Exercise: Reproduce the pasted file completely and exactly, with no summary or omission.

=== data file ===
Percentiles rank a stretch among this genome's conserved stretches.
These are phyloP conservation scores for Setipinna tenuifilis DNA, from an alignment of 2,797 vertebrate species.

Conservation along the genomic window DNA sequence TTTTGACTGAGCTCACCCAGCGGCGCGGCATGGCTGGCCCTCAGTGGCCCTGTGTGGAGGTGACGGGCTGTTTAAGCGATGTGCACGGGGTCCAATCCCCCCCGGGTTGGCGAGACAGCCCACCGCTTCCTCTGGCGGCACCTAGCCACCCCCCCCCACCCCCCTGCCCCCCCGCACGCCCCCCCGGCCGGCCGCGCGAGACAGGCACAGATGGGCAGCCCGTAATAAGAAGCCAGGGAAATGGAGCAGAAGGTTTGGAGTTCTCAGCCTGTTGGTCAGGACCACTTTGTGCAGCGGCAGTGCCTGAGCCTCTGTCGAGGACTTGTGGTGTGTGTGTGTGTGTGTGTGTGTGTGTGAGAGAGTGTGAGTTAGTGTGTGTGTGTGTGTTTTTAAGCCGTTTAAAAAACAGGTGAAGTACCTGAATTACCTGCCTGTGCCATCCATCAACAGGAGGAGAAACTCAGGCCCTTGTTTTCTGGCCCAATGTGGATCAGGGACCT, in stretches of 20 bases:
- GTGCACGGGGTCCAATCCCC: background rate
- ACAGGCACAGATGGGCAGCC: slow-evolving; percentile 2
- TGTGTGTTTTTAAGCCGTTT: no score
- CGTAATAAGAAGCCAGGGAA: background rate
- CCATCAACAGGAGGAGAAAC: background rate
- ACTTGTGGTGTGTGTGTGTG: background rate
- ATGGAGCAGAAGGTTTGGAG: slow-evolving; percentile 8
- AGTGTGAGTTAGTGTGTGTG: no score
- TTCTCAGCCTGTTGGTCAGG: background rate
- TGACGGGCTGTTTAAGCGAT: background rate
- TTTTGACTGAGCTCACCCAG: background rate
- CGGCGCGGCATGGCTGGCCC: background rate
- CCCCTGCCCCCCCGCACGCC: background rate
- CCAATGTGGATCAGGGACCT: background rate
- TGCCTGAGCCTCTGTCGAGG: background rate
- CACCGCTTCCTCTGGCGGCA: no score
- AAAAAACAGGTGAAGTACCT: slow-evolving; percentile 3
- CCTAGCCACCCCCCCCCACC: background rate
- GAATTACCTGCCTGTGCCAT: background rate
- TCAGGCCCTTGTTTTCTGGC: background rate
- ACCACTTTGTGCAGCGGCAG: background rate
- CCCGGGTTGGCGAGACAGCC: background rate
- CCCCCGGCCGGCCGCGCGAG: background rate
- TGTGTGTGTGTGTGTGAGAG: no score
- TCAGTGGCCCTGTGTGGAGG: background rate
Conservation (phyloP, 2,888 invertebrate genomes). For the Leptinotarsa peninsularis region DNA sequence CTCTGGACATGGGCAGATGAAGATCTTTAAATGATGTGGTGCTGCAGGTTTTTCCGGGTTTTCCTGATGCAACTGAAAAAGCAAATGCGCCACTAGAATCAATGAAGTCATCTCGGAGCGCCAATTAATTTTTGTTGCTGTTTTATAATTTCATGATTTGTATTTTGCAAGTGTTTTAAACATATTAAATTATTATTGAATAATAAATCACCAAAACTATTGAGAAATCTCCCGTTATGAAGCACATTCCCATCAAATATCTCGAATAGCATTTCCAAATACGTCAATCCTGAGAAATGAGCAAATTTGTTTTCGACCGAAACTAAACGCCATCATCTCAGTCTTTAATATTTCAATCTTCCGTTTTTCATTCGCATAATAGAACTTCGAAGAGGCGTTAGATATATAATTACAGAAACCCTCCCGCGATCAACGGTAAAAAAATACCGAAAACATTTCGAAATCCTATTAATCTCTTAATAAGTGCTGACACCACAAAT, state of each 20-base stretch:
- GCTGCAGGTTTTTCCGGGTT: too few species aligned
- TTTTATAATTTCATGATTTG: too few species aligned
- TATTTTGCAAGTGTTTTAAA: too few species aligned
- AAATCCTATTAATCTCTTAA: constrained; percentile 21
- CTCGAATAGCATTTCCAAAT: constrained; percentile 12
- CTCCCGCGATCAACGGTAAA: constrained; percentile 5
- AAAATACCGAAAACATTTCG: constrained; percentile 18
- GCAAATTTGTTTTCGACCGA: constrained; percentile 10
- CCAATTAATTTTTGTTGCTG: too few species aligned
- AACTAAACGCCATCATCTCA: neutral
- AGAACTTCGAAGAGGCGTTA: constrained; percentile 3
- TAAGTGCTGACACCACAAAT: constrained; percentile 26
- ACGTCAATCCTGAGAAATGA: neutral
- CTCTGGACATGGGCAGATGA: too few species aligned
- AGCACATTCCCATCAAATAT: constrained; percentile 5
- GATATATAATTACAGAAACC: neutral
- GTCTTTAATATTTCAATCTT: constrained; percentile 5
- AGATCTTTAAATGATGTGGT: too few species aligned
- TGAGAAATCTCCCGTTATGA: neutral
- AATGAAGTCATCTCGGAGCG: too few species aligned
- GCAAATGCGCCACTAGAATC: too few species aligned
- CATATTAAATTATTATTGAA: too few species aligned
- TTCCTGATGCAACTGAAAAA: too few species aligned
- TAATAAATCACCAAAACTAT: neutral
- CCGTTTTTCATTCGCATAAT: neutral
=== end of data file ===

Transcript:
Percentiles rank a stretch among this genome's conserved stretches.
These are phyloP conservation scores for Setipinna tenuifilis DNA, from an alignment of 2,797 vertebrate species.

Conservation along the genomic window DNA sequence TTTTGACTGAGCTCACCCAGCGGCGCGGCATGGCTGGCCCTCAGTGGCCCTGTGTGGAGGTGACGGGCTGTTTAAGCGATGTGCACGGGGTCCAATCCCCCCCGGGTTGGCGAGACAGCCCACCGCTTCCTCTGGCGGCACCTAGCCACCCCCCCCCACCCCCCTGCCCCCCCGCACGCCCCCCCGGCCGGCCGCGCGAGACAGGCACAGATGGGCAGCCCGTAATAAGAAGCCAGGGAAATGGAGCAGAAGGTTTGGAGTTCTCAGCCTGTTGGTCAGGACCACTTTGTGCAGCGGCAGTGCCTGAGCCTCTGTCGAGGACTTGTGGTGTGTGTGTGTGTGTGTGTGTGTGTGTGAGAGAGTGTGAGTTAGTGTGTGTGTGTGTGTTTTTAAGCCGTTTAAAAAACAGGTGAAGTACCTGAATTACCTGCCTGTGCCATCCATCAACAGGAGGAGAAACTCAGGCCCTTGTTTTCTGGCCCAATGTGGATCAGGGACCT, in stretches of 20 bases:
- GTGCACGGGGTCCAATCCCC: background rate
- ACAGGCACAGATGGGCAGCC: slow-evolving; percentile 2
- TGTGTGTTTTTAAGCCGTTT: no score
- CGTAATAAGAAGCCAGGGAA: background rate
- CCATCAACAGGAGGAGAAAC: background rate
- ACTTGTGGTGTGTGTGTGTG: background rate
- ATGGAGCAGAAGGTTTGGAG: slow-evolving; percentile 8
- AGTGTGAGTTAGTGTGTGTG: no score
- TTCTCAGCCTGTTGGTCAGG: background rate
- TGACGGGCTGTTTAAGCGAT: background rate
- TTTTGACTGAGCTCACCCAG: background rate
- CGGCGCGGCATGGCTGGCCC: background rate
- CCCCTGCCCCCCCGCACGCC: background rate
- CCAATGTGGATCAGGGACCT: background rate
- TGCCTGAGCCTCTGTCGAGG: background rate
- CACCGCTTCCTCTGGCGGCA: no score
- AAAAAACAGGTGAAGTACCT: slow-evolving; percentile 3
- CCTAGCCACCCCCCCCCACC: background rate
- GAATTACCTGCCTGTGCCAT: background rate
- TCAGGCCCTTGTTTTCTGGC: background rate
- ACCACTTTGTGCAGCGGCAG: background rate
- CCCGGGTTGGCGAGACAGCC: background rate
- CCCCCGGCCGGCCGCGCGAG: background rate
- TGTGTGTGTGTGTGTGAGAG: no score
- TCAGTGGCCCTGTGTGGAGG: background rate
Conservation (phyloP, 2,888 invertebrate genomes). For the Leptinotarsa peninsularis region DNA sequence CTCTGGACATGGGCAGATGAAGATCTTTAAATGATGTGGTGCTGCAGGTTTTTCCGGGTTTTCCTGATGCAACTGAAAAAGCAAATGCGCCACTAGAATCAATGAAGTCATCTCGGAGCGCCAATTAATTTTTGTTGCTGTTTTATAATTTCATGATTTGTATTTTGCAAGTGTTTTAAACATATTAAATTATTATTGAATAATAAATCACCAAAACTATTGAGAAATCTCCCGTTATGAAGCACATTCCCATCAAATATCTCGAATAGCATTTCCAAATACGTCAATCCTGAGAAATGAGCAAATTTGTTTTCGACCGAAACTAAACGCCATCATCTCAGTCTTTAATATTTCAATCTTCCGTTTTTCATTCGCATAATAGAACTTCGAAGAGGCGTTAGATATATAATTACAGAAACCCTCCCGCGATCAACGGTAAAAAAATACCGAAAACATTTCGAAATCCTATTAATCTCTTAATAAGTGCTGACACCACAAAT, state of each 20-base stretch:
- GCTGCAGGTTTTTCCGGGTT: too few species aligned
- TTTTATAATTTCATGATTTG: too few species aligned
- TATTTTGCAAGTGTTTTAAA: too few species aligned
- AAATCCTATTAATCTCTTAA: constrained; percentile 21
- CTCGAATAGCATTTCCAAAT: constrained; percentile 12
- CTCCCGCGATCAACGGTAAA: constrained; percentile 5
- AAAATACCGAAAACATTTCG: constrained; percentile 18
- GCAAATTTGTTTTCGACCGA: constrained; percentile 10
- CCAATTAATTTTTGTTGCTG: too few species aligned
- AACTAAACGCCATCATCTCA: neutral
- AGAACTTCGAAGAGGCGTTA: constrained; percentile 3
- TAAGTGCTGACACCACAAAT: constrained; percentile 26
- ACGTCAATCCTGAGAAATGA: neutral
- CTCTGGACATGGGCAGATGA: too few species aligned
- AGCACATTCCCATCAAATAT: constrained; percentile 5
- GATATATAATTACAGAAACC: neutral
- GTCTTTAATATTTCAATCTT: constrained; percentile 5
- AGATCTTTAAATGATGTGGT: too few species aligned
- TGAGAAATCTCCCGTTATGA: neutral
- AATGAAGTCATCTCGGAGCG: too few species aligned
- GCAAATGCGCCACTAGAATC: too few species aligned
- CATATTAAATTATTATTGAA: too few species aligned
- TTCCTGATGCAACTGAAAAA: too few species aligned
- TAATAAATCACCAAAACTAT: neutral
- CCGTTTTTCATTCGCATAAT: neutral